"The Hidden Ocean Patch That Broke Climate Records" by Paulo D. Campos for Nautilus Art Print
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- Gallery quality Giclée print
- Natural white, matte, ultra smooth background
- 100% cotton, acid and lignin-free archival paper
- Epson K3 archival inks for high-quality print
- Custom trimmed with 1” border for framing
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About this artwork
Climate Records: Why the recent global warming hiatus may have ended. By Dennis Hollier
Illustration by Paulo D. Campos
Nothing has caused climate scientists quite as much recent trouble as the so-called “global warming hiatus.” Not only did this approximately 14-year lull in the rise of global mean (or average) temperatures provide fodder for a variety of misguided climate change deniers (there have been other, longer pauses), but it also represented a genuine scientific mystery. Scientists knew it was being caused by falling ocean temperatures, but they also knew that the ocean, as a whole, was warming. Where was the extra heat being stored, and when would it make itself known?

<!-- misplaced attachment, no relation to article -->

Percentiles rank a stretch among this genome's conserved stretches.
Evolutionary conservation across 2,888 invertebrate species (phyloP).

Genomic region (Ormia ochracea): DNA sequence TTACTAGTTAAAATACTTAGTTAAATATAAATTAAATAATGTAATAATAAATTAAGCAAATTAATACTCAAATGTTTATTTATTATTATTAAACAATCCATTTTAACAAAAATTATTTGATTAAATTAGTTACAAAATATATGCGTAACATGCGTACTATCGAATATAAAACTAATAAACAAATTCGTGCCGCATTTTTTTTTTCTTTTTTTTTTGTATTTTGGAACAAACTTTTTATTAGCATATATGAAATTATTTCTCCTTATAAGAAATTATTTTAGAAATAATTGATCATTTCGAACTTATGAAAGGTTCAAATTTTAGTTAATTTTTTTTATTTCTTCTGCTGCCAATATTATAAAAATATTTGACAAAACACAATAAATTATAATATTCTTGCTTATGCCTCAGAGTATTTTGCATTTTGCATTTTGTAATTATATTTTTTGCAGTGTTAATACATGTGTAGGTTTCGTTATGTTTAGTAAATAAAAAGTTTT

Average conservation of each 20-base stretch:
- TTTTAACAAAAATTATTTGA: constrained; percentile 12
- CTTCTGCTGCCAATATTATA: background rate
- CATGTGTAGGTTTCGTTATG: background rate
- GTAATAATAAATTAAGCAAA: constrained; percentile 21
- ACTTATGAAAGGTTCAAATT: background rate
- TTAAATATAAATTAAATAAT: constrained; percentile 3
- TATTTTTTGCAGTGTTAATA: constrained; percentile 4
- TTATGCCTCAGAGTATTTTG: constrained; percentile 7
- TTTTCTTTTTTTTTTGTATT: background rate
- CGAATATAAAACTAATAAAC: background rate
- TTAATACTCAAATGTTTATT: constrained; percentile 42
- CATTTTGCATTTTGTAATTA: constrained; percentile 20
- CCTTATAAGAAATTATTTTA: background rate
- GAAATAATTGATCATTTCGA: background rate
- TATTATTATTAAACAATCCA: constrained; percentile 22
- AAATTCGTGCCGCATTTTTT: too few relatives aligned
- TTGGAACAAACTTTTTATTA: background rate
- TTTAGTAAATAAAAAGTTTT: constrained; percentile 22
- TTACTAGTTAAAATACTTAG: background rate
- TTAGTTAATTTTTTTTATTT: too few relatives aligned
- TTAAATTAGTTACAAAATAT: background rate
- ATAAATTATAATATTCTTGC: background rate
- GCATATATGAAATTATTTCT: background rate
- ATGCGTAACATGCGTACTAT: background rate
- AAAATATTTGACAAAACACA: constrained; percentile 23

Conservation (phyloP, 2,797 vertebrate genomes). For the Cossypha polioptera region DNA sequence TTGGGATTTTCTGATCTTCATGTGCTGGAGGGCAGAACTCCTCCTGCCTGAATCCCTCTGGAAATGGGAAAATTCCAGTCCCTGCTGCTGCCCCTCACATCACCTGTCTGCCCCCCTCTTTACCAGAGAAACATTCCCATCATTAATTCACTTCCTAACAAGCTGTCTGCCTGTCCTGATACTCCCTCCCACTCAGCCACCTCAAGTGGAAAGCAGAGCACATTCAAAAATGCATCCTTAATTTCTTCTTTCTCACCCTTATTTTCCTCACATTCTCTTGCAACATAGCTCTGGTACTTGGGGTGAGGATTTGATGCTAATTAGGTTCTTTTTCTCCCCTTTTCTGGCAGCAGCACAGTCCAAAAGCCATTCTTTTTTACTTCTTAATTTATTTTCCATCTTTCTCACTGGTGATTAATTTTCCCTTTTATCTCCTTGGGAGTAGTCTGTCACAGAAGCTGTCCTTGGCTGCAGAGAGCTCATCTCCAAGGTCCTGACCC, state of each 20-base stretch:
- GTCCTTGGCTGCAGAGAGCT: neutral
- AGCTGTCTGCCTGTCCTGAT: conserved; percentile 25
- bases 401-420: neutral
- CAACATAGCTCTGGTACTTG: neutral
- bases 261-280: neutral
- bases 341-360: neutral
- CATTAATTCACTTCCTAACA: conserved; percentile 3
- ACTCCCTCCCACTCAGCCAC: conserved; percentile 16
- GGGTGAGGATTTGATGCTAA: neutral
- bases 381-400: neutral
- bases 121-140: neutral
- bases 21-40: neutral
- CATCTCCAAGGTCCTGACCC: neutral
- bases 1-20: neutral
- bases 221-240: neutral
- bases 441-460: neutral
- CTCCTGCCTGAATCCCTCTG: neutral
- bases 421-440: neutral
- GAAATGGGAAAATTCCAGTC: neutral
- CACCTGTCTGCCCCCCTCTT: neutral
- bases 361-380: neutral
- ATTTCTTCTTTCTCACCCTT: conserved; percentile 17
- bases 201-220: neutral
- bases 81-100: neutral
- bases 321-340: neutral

Then this past November Axel Timmermann, a climate scientist at the University of Hawaii’s International Pacific Research Center, announced that global mean temperatures had finally resumed their rise, driven mainly by an unprecedented spike in sea surface temperatures in the northeast Pacific.
Read more at: http://nautil.us/issue/23/dominoes/the-hidden-ocean-patch-that-broke-climate-records